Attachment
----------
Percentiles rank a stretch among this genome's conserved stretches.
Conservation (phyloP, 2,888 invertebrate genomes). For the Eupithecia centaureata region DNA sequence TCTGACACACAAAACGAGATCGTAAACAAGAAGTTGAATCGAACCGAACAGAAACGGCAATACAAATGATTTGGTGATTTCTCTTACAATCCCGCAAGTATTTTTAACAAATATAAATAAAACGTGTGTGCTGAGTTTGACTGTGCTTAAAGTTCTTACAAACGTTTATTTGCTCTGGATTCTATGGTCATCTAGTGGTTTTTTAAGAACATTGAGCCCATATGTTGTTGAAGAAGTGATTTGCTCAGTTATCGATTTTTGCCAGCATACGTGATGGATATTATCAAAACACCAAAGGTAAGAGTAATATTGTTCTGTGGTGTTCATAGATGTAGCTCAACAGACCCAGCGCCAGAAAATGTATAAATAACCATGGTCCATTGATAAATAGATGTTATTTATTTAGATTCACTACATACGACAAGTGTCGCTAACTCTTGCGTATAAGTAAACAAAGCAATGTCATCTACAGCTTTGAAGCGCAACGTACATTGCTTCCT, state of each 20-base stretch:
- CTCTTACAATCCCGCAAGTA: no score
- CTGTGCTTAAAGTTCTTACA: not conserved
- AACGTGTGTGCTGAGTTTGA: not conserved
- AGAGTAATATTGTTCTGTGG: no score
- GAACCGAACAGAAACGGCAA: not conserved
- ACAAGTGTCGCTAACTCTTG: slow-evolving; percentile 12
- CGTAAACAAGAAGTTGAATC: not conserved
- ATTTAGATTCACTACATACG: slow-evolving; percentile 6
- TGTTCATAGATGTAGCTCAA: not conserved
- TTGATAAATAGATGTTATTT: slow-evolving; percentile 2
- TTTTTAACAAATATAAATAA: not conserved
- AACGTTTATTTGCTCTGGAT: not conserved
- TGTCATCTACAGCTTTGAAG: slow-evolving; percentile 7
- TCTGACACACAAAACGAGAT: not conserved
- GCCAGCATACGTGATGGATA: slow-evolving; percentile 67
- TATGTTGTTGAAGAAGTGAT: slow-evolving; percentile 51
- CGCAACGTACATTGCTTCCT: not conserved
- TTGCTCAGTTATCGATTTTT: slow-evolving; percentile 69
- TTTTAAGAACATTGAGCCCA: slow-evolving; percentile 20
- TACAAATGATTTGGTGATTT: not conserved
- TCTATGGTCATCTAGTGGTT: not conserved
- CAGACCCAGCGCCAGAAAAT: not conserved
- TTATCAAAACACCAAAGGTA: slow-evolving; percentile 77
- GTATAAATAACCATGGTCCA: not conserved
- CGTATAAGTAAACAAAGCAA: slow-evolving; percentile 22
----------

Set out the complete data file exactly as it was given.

Percentiles rank a stretch among this genome's conserved stretches.
Conservation (phyloP, 2,888 invertebrate genomes). For the Eupithecia centaureata region DNA sequence TCTGACACACAAAACGAGATCGTAAACAAGAAGTTGAATCGAACCGAACAGAAACGGCAATACAAATGATTTGGTGATTTCTCTTACAATCCCGCAAGTATTTTTAACAAATATAAATAAAACGTGTGTGCTGAGTTTGACTGTGCTTAAAGTTCTTACAAACGTTTATTTGCTCTGGATTCTATGGTCATCTAGTGGTTTTTTAAGAACATTGAGCCCATATGTTGTTGAAGAAGTGATTTGCTCAGTTATCGATTTTTGCCAGCATACGTGATGGATATTATCAAAACACCAAAGGTAAGAGTAATATTGTTCTGTGGTGTTCATAGATGTAGCTCAACAGACCCAGCGCCAGAAAATGTATAAATAACCATGGTCCATTGATAAATAGATGTTATTTATTTAGATTCACTACATACGACAAGTGTCGCTAACTCTTGCGTATAAGTAAACAAAGCAATGTCATCTACAGCTTTGAAGCGCAACGTACATTGCTTCCT, state of each 20-base stretch:
- CTCTTACAATCCCGCAAGTA: no score
- CTGTGCTTAAAGTTCTTACA: not conserved
- AACGTGTGTGCTGAGTTTGA: not conserved
- AGAGTAATATTGTTCTGTGG: no score
- GAACCGAACAGAAACGGCAA: not conserved
- ACAAGTGTCGCTAACTCTTG: slow-evolving; percentile 12
- CGTAAACAAGAAGTTGAATC: not conserved
- ATTTAGATTCACTACATACG: slow-evolving; percentile 6
- TGTTCATAGATGTAGCTCAA: not conserved
- TTGATAAATAGATGTTATTT: slow-evolving; percentile 2
- TTTTTAACAAATATAAATAA: not conserved
- AACGTTTATTTGCTCTGGAT: not conserved
- TGTCATCTACAGCTTTGAAG: slow-evolving; percentile 7
- TCTGACACACAAAACGAGAT: not conserved
- GCCAGCATACGTGATGGATA: slow-evolving; percentile 67
- TATGTTGTTGAAGAAGTGAT: slow-evolving; percentile 51
- CGCAACGTACATTGCTTCCT: not conserved
- TTGCTCAGTTATCGATTTTT: slow-evolving; percentile 69
- TTTTAAGAACATTGAGCCCA: slow-evolving; percentile 20
- TACAAATGATTTGGTGATTT: not conserved
- TCTATGGTCATCTAGTGGTT: not conserved
- CAGACCCAGCGCCAGAAAAT: not conserved
- TTATCAAAACACCAAAGGTA: slow-evolving; percentile 77
- GTATAAATAACCATGGTCCA: not conserved
- CGTATAAGTAAACAAAGCAA: slow-evolving; percentile 22